Do you know what you're signing?

Never sign blank or incomplete forms. Do not give your NRIC without first clarifying why it is needed.

Be careful of verbal promises and guarantees of high returns. Insist on written confirmation before committing to buy a product.

Have you disclosed everything?

You must disclose your details truthfully in the application form. Ask if you are not sure of whether something needs to be included. If you spot inaccurate or missing information, you must ask for the document to be amended immediately before you sign.

Do not accept an insurance policy based on inaccurate or missing information. It could lead to the policy being voided (or invalidated), and the insurance company will not pay out in the event of a claim.

Check with your insurer if and when you need to tell them of changes in your circumstances.

After you buy: 14-day free look

After you've bought a policy (any policy except travel, car and maid insurance), you have at least a 14-day free look or cooling-off period for you to review it. The free-look period starts from the date you receive your policy document.

Read through the documents carefully and see if the policy meets your needs.

If you decide not to keep the policy, write to the insurer to cancel it within the cooling-off period. The insurer will refund all premiums less medical and other expenses incurred. For investment-linked policies, the insurance company may work in any change in the market value of the policy.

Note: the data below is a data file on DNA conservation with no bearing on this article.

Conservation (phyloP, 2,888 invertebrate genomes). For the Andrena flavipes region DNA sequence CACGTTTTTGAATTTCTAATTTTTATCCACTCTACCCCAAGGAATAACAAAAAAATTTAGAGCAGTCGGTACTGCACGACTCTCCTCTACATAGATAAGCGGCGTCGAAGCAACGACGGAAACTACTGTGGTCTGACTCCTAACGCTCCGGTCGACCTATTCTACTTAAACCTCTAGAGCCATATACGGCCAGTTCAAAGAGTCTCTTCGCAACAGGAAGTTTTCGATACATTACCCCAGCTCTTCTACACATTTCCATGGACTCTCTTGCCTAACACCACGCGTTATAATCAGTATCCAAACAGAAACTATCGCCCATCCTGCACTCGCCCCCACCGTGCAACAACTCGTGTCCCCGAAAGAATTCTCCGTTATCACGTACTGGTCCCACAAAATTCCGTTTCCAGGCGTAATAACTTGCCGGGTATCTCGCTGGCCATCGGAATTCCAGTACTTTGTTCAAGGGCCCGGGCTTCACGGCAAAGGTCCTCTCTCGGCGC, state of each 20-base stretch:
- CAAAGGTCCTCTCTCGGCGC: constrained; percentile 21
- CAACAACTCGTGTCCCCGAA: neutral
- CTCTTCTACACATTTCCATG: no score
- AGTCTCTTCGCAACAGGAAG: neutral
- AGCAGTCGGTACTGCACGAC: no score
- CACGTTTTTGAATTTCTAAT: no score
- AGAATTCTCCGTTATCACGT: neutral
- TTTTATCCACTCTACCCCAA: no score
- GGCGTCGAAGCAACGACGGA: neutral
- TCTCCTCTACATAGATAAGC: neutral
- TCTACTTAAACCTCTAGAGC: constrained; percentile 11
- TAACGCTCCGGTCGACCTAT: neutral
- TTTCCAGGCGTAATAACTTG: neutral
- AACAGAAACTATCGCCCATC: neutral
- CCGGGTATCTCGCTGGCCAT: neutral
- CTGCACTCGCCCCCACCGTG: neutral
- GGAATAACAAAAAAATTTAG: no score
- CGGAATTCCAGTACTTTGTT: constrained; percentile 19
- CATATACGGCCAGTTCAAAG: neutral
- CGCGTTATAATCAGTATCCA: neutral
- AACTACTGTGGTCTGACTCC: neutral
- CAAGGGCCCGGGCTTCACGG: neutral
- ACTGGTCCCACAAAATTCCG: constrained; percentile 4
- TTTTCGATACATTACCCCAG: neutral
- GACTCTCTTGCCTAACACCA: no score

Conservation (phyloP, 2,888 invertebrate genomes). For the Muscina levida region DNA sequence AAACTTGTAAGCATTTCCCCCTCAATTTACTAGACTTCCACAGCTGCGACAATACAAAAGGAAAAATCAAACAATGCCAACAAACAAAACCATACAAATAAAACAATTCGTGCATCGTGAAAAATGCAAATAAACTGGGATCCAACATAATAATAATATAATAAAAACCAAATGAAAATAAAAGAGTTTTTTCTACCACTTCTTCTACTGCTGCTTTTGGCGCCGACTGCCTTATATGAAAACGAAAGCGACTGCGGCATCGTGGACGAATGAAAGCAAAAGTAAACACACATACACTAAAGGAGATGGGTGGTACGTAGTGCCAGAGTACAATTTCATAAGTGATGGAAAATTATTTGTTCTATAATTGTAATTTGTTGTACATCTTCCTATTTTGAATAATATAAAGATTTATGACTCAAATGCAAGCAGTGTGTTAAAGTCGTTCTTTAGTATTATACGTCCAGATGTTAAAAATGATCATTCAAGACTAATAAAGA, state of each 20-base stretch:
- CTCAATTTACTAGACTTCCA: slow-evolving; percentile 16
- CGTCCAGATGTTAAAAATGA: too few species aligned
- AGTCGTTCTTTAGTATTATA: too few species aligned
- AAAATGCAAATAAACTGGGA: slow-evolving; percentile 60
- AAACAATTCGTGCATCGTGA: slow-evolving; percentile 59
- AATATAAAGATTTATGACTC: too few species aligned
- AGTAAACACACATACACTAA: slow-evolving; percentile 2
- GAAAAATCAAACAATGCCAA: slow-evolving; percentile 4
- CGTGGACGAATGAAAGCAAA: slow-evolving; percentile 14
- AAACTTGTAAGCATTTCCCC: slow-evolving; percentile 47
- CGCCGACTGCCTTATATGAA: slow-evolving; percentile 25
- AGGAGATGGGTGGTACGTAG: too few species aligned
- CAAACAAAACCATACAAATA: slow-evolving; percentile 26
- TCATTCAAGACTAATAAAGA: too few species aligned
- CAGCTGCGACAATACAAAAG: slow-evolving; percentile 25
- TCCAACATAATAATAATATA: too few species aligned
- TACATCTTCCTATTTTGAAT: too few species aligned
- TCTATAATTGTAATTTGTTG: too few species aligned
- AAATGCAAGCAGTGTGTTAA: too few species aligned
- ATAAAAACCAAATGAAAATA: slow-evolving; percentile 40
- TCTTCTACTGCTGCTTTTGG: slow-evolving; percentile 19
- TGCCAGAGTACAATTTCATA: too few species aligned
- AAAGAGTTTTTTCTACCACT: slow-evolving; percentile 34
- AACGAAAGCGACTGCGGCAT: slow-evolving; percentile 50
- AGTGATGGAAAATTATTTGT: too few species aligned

Always check if the policy you're buying has a free-look period.

Making a claim

It's good to know how to make a claim, just in case. Ask your insurer or visit its website to see how that works. Depending on the type of claim, documents needed usually include:

  • A completed claim form.
  • NRIC of the person claiming.
  • Supporting documents.

Once you've submitted the documents, the insurer will process the claim, and advise you on the outcome. For some types of general insurance, the insurer may appoint a loss adjuster to look into the case.

How to avoid high-pressure selling

If you don't want to receive calls on goods or services from telemarketers, tell your insurer to place your contact details on its Do Not Call list.

See also: High-pressure selling: What you should do

Before buying, compareFIRST

You should always compareFIRST before deciding which life insurance product to buy.

compareFIRST is an information portal on insurance products. It allows you to compare the premiums and features of life insurance products available to the retail market in Singapore.

You can customise your search by selecting:

  • The coverage you want
  • Premium type and coverage duration
  • Inclusion of critical illness riders

After that, you will get a list of life insurance products for you to compare side by side.


Don't buy an insurance product based on the premiums alone. Also look into the benefits, features and coverage of the product and assess if it meets your needs.

Last updated on 14 Jan 2022